**Rounded**-
This occurs and signals

*rounded*whenever the result of an operation is rounded (that is, some zero or non-zero digits were discarded from the coefficient), or if an overflow or underflow condition occurs. The result in all cases is unchanged.The

*rounded*signal may be tested (or trapped) to determine if a given operation (or sequence of operations) caused a loss of precision. **Subnormal**-
This occurs and signals

*subnormal*whenever the result of a conversion or operation is subnormal (that is, its adjusted exponent is less than E_{min}, before any rounding). The result in all cases is unchanged.The

*subnormal*signal may be tested (or trapped) to determine if a given or operation (or sequence of operations) yielded a subnormal result. **Underflow**-
This occurs and signals

*underflow*if a result is inexact and the*adjusted exponent*of the result would be smaller (more negative) than the smallest value that can be handled by the implementation (the value E_{min}). That is, the result is both inexact and subnormal.^{[2]}The result after an underflow will be a subnormal number rounded, if necessary, so that its exponent is not less than E

_{tiny}. This may result in 0 with the sign of the intermediate result and an exponent of E_{tiny}.In all cases, Inexact, Rounded, and Subnormal will also be raised.

**Note:**IEEE 854 §7.4 requires that the result delivered to a trap handler be different, depending on whether the underflow was the result of a conversion or of an arithmetic operation. This specification deviates from IEEE 854 in this respect; however, an implementation could comply with IEEE 854 by providing a separate mechanism for the result to a trap handler.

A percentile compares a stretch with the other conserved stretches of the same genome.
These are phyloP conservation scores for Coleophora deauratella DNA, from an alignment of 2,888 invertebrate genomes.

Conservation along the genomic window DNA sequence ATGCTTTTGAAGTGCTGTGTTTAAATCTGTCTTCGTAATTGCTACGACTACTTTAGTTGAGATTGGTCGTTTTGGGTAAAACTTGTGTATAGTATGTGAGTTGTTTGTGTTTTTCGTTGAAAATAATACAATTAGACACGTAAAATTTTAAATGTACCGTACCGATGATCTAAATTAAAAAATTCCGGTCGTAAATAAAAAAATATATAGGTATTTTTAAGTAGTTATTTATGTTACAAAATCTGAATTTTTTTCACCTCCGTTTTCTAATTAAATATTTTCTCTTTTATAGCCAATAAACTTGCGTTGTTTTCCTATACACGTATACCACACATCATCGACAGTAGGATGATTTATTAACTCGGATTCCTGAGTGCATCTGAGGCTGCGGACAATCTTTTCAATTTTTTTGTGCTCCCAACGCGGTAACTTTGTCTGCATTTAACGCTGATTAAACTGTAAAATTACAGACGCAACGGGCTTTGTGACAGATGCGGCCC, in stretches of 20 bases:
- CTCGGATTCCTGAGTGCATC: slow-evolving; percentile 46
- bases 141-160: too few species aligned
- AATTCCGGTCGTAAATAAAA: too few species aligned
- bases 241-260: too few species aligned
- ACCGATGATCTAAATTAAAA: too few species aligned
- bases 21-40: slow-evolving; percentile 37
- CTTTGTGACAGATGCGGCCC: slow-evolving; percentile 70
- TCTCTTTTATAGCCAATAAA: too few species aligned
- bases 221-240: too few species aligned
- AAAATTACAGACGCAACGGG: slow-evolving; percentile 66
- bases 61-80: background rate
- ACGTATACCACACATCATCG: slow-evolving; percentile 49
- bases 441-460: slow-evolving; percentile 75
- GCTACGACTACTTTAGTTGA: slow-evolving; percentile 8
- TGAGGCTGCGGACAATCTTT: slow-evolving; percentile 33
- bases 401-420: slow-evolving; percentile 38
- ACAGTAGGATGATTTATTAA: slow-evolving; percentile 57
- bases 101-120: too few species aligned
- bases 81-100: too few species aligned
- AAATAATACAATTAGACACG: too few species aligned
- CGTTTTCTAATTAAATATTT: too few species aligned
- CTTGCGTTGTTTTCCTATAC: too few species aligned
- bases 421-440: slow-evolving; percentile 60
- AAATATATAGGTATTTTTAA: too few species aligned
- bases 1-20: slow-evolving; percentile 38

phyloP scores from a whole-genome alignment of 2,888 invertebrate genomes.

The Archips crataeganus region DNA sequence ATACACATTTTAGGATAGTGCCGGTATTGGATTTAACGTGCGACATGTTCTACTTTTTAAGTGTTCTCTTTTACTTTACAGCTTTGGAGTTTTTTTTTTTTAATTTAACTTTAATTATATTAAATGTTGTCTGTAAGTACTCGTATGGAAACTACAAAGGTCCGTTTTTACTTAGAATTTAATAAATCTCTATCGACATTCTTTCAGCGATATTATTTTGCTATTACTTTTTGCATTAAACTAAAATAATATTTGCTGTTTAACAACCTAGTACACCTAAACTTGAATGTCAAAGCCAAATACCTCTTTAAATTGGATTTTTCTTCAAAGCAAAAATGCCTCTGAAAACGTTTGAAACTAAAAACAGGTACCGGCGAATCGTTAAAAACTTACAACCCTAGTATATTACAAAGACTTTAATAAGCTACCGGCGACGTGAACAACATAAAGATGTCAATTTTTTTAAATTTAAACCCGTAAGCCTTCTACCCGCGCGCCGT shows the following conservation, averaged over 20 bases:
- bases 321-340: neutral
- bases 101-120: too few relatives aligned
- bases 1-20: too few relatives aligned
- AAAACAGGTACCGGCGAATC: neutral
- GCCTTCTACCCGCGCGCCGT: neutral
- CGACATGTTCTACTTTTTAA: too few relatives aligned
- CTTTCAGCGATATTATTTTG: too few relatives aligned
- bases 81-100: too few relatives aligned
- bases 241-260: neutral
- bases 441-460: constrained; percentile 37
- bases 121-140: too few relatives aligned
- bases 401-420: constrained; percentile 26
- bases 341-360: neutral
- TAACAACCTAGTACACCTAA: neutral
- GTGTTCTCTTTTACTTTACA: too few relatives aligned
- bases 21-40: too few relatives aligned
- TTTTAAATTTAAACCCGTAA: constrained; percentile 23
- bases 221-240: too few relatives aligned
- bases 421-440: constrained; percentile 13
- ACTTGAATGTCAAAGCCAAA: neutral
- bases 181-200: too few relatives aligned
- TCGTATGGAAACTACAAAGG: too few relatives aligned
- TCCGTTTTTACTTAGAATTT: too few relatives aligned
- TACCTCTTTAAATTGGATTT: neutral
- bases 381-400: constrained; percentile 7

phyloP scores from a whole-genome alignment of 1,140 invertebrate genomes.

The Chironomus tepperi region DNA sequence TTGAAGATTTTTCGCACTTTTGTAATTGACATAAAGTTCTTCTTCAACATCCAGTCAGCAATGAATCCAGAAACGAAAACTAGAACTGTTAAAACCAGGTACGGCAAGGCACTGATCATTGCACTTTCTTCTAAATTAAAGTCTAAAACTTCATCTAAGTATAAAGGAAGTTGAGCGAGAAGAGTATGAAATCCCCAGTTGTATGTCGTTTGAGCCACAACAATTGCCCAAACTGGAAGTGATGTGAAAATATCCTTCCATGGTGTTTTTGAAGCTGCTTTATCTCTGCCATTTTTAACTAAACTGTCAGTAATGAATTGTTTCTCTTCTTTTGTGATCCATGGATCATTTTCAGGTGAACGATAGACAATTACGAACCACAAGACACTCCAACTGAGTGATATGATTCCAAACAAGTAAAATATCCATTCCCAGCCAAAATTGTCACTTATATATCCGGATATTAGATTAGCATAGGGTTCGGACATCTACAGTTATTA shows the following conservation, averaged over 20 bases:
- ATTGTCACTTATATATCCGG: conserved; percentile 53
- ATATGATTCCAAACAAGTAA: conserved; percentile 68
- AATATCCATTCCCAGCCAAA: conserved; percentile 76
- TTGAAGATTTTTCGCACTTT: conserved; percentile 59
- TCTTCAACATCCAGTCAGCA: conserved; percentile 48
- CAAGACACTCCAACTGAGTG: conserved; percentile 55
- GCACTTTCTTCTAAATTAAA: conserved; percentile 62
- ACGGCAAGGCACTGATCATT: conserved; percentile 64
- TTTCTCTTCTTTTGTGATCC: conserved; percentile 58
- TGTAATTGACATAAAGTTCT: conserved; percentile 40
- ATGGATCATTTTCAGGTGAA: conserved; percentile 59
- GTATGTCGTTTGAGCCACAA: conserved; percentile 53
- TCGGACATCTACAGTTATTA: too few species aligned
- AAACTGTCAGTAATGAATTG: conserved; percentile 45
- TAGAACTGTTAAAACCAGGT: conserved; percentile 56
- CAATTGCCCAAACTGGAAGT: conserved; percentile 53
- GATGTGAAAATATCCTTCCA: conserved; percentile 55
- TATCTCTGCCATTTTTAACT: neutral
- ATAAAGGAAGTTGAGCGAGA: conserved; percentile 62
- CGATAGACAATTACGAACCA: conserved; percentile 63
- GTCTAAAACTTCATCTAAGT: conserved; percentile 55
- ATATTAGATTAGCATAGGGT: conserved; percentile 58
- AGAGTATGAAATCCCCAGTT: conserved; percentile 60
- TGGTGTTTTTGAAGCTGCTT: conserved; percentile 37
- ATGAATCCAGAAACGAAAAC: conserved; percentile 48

The Inexact, Rounded, and Subnormal conditions can coincide with each other or with other conditions. In these cases then any trap enabled for another condition takes precedence over (is handled before) all of these, any Subnormal trap takes precedence over Inexact, and any Inexact trap takes precedence over Rounded.

It is recommended that implementations distinguish the different conditions listed above, and also provide additional information about exceptional conditions where possible (for example, the operation being attempted and the values of the operand or operands involved – see also IEEE 854 §8.1).

Footnotes:

[1] | Note that IEEE 854 is inconsistent in its treatment of Inexact in that it states in §7 that the Inexact exception can coincide with Underflow, but does not allow the possibility of Underflow signaling Inexact in §7.5. It is assumed that the latter is an accidental omission. |

[2] | See IEEE 854 §7.4. |